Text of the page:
Advertisement
YOU ARE HERE: LAT HomeCollections

A Capital Idea : The youth hostel in Ottawa occupies a former cellblock

September 19, 1993|LUCY IZON

OTTAWA, Canada — For 110 years, the gray stone building that now serves as the Ottawa International Youth Hostel was known as the Carleton County Gaol (British spelling for jail ).

Today, after renovations and fresh paint, the jail is a novel, historic hostel in the heart of Canada's capital, providing budget accommodations for up to 160 travelers for less than $15 per night.

It was officially opened as a youth hostel in 1973 by England's Prince Philip. Because it is a Heritage Building, many of its original elements have been retained.

Prisoners once lived in cramped single cells measuring 3 1/2 by 9 1/2 feet, or triple cells, 6 1/2 by 9 1/2 feet. The cells remain today, as do the barred doors, but most are filled with bunk beds and backpacks, and some have been converted into showers. The solitary confinement area has become the laundry room.

The stairs are punched with one-inch holes (this enabled the guards to see who was walking above or below them). The stairwells are still fitted with nets, installed after one prisoner tried to toss a guard down.

On the basement level is a large room that once served as the debtors' prison at a time when a criminal's family members could be imprisoned until a debt was repaid. Eventually the room became the chapel; today it's the hostel dining area.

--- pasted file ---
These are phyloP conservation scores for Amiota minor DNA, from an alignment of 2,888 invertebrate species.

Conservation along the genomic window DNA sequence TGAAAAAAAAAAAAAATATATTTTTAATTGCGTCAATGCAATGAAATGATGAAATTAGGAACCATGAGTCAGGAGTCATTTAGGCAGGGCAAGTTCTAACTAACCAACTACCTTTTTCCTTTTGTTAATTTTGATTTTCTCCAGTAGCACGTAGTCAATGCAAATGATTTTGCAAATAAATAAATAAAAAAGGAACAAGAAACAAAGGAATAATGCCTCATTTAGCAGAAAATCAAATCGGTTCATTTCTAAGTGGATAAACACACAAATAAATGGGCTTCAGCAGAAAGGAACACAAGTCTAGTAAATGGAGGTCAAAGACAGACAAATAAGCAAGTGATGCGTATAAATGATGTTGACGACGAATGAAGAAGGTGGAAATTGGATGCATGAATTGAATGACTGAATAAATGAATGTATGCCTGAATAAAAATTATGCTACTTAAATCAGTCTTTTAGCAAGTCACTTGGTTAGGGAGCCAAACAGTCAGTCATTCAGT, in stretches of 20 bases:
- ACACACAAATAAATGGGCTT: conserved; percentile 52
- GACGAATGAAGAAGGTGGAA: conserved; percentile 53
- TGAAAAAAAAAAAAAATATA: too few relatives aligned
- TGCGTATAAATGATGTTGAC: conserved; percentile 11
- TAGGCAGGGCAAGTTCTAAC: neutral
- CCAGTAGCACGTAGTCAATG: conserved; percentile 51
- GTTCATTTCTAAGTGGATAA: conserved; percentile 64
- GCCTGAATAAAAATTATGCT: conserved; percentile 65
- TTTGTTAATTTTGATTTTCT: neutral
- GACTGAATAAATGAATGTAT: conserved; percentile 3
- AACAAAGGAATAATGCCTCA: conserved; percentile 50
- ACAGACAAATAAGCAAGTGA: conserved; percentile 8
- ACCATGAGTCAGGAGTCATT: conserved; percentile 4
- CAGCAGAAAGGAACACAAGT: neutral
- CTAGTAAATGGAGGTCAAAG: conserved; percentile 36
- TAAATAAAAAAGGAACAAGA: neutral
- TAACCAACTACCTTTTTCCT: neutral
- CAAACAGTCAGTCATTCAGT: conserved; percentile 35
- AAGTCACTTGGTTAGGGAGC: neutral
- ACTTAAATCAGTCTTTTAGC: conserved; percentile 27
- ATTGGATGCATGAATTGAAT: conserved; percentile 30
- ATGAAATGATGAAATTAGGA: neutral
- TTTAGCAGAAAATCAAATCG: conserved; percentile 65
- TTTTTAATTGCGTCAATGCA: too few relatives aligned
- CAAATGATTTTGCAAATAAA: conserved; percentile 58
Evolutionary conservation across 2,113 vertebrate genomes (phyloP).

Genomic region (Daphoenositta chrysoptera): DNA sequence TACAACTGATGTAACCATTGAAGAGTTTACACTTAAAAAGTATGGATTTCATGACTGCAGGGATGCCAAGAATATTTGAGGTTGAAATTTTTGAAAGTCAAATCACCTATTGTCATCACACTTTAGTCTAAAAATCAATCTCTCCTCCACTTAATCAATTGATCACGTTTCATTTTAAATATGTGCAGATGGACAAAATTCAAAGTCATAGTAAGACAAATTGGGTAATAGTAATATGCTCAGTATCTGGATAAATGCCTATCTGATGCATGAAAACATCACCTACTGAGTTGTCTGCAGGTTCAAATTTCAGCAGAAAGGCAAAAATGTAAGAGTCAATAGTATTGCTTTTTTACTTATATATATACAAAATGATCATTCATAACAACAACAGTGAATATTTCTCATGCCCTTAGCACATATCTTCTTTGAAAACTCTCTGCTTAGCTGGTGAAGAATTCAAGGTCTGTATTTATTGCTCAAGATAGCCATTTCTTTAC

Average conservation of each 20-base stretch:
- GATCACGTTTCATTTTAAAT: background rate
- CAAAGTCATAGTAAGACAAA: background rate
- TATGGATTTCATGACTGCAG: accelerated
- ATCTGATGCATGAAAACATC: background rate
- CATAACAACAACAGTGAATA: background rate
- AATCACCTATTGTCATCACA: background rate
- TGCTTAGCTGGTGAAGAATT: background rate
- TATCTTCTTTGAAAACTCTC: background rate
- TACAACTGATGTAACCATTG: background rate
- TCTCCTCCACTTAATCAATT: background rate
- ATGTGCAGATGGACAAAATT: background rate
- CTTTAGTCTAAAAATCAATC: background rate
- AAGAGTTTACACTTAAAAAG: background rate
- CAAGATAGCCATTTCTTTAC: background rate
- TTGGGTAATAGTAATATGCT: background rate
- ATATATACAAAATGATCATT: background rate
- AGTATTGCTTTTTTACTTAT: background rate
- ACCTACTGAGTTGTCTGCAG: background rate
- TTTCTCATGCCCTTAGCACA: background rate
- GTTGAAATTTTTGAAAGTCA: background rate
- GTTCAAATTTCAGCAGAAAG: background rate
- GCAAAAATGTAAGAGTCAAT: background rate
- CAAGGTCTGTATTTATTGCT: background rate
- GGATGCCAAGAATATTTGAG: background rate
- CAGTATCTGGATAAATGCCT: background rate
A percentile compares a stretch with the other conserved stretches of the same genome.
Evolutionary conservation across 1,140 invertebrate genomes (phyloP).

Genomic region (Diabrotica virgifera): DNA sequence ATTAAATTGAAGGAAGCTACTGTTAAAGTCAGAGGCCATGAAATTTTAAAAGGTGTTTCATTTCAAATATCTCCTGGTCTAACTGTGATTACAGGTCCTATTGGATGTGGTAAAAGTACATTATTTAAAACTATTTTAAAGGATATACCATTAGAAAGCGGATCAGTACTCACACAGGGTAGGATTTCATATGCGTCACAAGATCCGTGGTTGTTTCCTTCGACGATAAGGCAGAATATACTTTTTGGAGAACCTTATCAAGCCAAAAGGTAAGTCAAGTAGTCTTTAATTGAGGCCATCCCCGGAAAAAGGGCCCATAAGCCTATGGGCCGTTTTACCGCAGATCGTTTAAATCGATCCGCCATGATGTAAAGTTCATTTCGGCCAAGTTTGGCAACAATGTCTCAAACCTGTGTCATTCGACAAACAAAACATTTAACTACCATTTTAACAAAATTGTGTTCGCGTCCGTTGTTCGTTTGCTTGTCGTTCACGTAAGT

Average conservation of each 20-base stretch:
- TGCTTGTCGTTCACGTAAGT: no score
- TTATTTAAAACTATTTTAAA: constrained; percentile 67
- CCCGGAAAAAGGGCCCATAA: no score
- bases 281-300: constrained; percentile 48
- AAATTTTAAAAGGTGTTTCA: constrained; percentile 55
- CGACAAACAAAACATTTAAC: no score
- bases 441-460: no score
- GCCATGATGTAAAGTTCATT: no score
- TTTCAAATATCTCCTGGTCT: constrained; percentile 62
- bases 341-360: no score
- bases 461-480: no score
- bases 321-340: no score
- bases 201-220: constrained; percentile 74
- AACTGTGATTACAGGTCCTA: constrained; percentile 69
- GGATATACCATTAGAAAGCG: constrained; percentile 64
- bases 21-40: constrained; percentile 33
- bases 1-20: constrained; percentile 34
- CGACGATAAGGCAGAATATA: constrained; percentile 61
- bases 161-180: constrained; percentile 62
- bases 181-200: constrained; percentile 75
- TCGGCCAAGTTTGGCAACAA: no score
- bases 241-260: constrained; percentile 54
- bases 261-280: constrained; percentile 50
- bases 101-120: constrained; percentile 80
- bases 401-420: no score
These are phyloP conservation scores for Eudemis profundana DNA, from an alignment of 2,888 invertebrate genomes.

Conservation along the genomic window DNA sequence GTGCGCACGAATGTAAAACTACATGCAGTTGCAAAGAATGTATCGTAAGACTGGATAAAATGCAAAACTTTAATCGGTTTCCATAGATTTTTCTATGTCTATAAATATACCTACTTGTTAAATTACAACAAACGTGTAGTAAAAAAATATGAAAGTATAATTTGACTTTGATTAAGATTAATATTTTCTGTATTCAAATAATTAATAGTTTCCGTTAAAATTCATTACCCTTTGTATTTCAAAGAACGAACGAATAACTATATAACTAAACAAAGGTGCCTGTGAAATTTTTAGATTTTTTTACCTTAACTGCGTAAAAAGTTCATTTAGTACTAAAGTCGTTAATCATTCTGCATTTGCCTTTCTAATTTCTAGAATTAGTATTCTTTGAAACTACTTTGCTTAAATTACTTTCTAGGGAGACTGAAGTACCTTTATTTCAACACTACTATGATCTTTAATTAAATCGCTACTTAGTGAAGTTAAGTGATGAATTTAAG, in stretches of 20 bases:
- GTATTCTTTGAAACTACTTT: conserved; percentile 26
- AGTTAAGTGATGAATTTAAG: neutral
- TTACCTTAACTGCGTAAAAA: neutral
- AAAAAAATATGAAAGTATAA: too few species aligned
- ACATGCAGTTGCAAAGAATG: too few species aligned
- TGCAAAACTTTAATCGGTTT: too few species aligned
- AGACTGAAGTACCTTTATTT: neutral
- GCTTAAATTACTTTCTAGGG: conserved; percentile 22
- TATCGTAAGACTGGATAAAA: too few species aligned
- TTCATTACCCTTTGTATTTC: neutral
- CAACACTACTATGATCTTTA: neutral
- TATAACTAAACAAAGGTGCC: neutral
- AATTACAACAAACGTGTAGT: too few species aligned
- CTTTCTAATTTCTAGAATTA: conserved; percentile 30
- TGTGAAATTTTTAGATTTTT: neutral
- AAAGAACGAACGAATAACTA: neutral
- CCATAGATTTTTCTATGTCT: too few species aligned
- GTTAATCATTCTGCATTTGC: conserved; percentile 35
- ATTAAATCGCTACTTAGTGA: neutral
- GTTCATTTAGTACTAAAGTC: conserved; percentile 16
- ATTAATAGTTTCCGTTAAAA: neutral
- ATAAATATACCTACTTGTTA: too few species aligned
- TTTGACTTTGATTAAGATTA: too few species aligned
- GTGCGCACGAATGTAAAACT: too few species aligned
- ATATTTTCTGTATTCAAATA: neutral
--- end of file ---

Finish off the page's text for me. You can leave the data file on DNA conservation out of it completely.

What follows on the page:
Out in the courtyard (60 feet by 90 feet), where some of the prisoners worked their sentences off by breaking rocks, you will find a stack of canoes. Guests can rent them to use on the nearby canal.

On the top level of the hostel are the single cells that made up death row. This area has direct access to the gallows, still in working condition. A glass window separates residents from the dangling noose.

The last public hanging in Canada was here, on Feb. 11, 1869, when Patrick Whelan was hanged for the assassination of D'Arcy McGee, one of the 12 Fathers of Confederation.

In an unusual discount offer, travelers who allow themselves to be locked in a cell on death row from 9 at night until 9 the following morning are given their next night's accommodation free.

Each year, 25,000 visitors "do time" at the Ottawa International Youth Hostel. Members of Hostelling International pay about $11 U.S.; non-members pay $14.

One-hour tours of the hostel are available on Mondays, Wednesdays and Fridays at 7 p.m. for $1.

For more information: Ottawa International Hostel, 75 Nicholas St., Ottawa, Ontario K1N 7B9, Canada; telephone (613) 235-2595.

Advertisement
Los Angeles Times Articles
|
|
|